Clinton ‘given apologetic pass’ for use of private email server – jailed CIA whistleblower
“Again, a high ranking official who should know better, but completely given a pass, and almost an apologetic pass,” Sterling told the Washington Post, accusing the Obama administration of having double standards. “So how should us regular citizens feel, especially with heightened concerns about national security?”
Sterling was referring to Clinton’s use of a “homebrew” email server during her stint as Secretary of State. At least several dozen emails handled by that system contained top-secret information, which entails a higher level of secrecy than just confidential communications. The candidate for the Democratic Party’s presidential nomination has submitted about 55,000 emails so far, the most recent of which were released on February 19.
Clinton has faced heavy criticism since the existence of the private email set-up first surfaced in March of 2015 – but no prosecution as of yet.
Sterling also recalled the case of retired four-star General David Petraeus, who avoided any serious punishment for disclosing classified data to his mistress and biographer. Petraeus was sentenced to two years’ probation and had to pay a $100,000 fine.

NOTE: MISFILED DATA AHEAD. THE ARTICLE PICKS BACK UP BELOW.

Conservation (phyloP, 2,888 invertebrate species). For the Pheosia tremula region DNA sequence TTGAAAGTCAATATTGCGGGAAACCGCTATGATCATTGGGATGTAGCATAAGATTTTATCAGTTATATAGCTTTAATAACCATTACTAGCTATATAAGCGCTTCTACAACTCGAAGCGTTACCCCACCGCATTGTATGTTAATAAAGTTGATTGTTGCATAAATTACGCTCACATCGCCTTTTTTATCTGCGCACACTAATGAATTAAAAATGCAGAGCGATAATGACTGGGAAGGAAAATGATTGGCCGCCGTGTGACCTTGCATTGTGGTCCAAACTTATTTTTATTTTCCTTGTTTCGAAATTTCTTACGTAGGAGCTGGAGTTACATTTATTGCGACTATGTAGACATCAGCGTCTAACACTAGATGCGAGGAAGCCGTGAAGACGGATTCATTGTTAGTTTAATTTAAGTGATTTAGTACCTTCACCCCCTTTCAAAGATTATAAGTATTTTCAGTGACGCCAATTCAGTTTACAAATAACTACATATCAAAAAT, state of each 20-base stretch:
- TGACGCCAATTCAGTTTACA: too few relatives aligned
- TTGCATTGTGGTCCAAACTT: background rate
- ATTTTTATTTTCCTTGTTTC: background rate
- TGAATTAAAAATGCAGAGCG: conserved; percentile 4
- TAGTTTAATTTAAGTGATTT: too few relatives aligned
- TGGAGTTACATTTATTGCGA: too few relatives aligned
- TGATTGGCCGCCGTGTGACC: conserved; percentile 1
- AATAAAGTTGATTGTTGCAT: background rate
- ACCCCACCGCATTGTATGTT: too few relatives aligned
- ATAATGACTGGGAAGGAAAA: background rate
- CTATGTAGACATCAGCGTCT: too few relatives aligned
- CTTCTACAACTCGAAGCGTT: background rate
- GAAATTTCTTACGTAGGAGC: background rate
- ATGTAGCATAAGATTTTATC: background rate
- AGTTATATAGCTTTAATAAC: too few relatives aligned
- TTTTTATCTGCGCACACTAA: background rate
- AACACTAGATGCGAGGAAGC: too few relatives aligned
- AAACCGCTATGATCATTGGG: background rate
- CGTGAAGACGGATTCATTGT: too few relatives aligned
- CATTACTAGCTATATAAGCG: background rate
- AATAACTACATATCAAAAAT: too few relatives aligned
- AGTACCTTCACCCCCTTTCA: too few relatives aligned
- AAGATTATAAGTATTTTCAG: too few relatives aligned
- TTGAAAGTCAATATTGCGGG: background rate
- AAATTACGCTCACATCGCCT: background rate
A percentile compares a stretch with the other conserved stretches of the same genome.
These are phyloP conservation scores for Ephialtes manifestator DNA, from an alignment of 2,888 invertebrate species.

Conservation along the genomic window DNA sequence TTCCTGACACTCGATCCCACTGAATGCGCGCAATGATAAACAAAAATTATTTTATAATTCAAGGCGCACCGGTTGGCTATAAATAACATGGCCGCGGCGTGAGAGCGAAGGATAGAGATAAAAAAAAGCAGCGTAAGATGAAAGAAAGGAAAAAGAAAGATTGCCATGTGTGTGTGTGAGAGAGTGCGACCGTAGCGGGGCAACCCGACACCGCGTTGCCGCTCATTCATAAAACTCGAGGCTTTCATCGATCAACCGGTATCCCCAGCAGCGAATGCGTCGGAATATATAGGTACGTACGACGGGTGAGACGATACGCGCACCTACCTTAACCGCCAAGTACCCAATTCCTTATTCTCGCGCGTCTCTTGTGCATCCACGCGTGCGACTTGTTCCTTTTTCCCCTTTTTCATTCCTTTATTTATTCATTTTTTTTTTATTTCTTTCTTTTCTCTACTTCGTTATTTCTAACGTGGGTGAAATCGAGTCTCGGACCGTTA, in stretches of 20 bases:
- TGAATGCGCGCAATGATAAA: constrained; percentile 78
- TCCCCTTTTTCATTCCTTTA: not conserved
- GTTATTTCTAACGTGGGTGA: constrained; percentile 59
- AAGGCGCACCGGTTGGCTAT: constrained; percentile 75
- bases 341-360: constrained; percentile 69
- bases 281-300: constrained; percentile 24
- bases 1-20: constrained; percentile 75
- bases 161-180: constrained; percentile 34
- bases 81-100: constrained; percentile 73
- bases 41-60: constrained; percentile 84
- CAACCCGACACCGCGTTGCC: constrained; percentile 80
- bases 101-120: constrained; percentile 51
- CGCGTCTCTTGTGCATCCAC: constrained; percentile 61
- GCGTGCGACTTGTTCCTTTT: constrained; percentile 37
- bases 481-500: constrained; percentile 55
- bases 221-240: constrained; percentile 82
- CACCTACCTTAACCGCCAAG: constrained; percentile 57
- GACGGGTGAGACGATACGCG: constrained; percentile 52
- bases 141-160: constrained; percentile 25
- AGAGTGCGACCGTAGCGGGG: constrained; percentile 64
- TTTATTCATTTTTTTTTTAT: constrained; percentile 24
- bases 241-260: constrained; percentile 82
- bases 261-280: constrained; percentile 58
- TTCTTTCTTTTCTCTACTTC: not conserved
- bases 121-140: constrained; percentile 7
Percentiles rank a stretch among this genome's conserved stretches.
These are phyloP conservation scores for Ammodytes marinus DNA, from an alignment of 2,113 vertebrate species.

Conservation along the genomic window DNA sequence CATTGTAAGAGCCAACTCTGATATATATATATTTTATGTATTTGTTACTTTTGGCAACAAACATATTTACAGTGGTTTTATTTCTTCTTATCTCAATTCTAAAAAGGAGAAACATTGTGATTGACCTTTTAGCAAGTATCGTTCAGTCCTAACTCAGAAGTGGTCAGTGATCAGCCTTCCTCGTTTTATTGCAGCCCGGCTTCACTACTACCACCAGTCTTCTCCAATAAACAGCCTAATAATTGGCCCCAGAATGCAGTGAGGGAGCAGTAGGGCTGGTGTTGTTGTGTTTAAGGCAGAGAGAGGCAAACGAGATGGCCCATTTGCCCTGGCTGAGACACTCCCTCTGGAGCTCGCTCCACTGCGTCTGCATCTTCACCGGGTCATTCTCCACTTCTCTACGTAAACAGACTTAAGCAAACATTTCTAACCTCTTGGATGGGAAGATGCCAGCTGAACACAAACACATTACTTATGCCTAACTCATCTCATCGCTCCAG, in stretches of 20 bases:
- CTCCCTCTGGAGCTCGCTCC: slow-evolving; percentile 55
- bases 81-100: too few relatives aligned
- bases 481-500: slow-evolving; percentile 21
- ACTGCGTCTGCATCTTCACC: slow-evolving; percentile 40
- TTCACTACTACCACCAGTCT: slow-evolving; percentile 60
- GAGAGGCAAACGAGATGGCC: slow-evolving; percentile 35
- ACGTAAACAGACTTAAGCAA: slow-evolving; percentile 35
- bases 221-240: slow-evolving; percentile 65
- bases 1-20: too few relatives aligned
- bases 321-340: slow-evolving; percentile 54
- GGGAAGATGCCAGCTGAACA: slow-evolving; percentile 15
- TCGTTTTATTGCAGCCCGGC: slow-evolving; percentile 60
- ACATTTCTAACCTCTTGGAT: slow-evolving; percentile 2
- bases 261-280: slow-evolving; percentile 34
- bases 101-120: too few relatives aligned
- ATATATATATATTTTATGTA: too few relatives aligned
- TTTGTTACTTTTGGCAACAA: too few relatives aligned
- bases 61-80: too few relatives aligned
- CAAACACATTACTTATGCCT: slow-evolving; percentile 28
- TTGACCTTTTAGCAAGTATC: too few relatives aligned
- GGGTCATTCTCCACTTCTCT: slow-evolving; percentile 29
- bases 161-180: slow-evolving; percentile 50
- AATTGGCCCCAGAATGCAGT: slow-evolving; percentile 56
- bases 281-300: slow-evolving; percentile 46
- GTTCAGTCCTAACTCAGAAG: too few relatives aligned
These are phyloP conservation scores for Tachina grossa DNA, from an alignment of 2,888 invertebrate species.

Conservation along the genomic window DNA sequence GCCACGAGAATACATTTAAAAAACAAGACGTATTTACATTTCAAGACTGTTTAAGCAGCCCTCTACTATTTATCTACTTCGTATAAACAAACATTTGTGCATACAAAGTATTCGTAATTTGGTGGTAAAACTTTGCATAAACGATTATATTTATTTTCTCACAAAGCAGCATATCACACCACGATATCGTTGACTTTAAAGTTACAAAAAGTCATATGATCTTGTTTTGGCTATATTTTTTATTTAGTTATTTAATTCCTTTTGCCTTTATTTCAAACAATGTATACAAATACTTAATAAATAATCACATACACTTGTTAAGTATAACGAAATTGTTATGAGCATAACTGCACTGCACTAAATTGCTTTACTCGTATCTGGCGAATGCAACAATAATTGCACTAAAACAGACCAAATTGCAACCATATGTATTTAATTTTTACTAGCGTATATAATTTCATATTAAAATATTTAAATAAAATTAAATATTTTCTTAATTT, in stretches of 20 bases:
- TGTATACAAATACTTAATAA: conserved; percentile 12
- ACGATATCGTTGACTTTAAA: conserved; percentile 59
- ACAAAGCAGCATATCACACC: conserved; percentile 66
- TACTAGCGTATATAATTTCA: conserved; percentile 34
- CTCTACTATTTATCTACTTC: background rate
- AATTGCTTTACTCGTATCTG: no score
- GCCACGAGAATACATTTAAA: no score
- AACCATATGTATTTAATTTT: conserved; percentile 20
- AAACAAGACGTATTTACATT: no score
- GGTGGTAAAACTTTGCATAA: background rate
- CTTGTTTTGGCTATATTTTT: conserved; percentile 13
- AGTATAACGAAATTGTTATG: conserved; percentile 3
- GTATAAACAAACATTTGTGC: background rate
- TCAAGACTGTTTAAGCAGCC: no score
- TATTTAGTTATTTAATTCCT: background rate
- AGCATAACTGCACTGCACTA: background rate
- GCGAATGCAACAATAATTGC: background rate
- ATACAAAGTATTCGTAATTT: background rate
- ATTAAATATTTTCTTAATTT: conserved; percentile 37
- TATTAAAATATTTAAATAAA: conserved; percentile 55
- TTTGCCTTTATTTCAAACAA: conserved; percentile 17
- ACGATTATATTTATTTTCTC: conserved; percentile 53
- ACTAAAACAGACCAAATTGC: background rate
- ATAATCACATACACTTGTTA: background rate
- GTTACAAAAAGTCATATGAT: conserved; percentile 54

Sterling, a former CIA agent, believes he is being treated unfairly, when compared to high-profile officials accused of similar crimes. He is serving a three-and-a half year jail term after being convicted on espionage charges that he denies.
According to the prosecution, Sterling leaked classified details to New York Times reporter James Risen concerning Operation Merlin, a CIA op aimed at sabotaging Iran’s nuclear program. Risen wrote about the clandestine operation in his book State of War in 2006, but also denies any involvement in the case.
However, the prosecution has asserted that, despite superficial resemblances between the cases of Clinton and Petraeus and Sterling’s, the latter case is different, because it was intended as payback directed against another CIA employer.
Speaking at a trial in January of 2015, Assistant US Attorney James Trump said that Sterling was “was angry, he was seeking revenge” against a man who fired him months after the whistleblower had sued the CIA over racial discrimination in 2001.
Sterling has denied providing any classified information to Risen or serving as a source for his book.
In October, Holly Sterling, the jailed ex-CIA agent’s wife, sent a letter to President Barack Obama urging him to “show what it means to be a true leader.”
Speaking at the National Press Club last week, she called on her husband’s supporters to sign her petition addressed to Obama which demands that an end be put to what she called “an outrageous miscarriage of justice.”
Petitions sponsored by Change.org and RootsAction.org have garnered over 150,000 signatures combined, but neither website has reached its goal yet.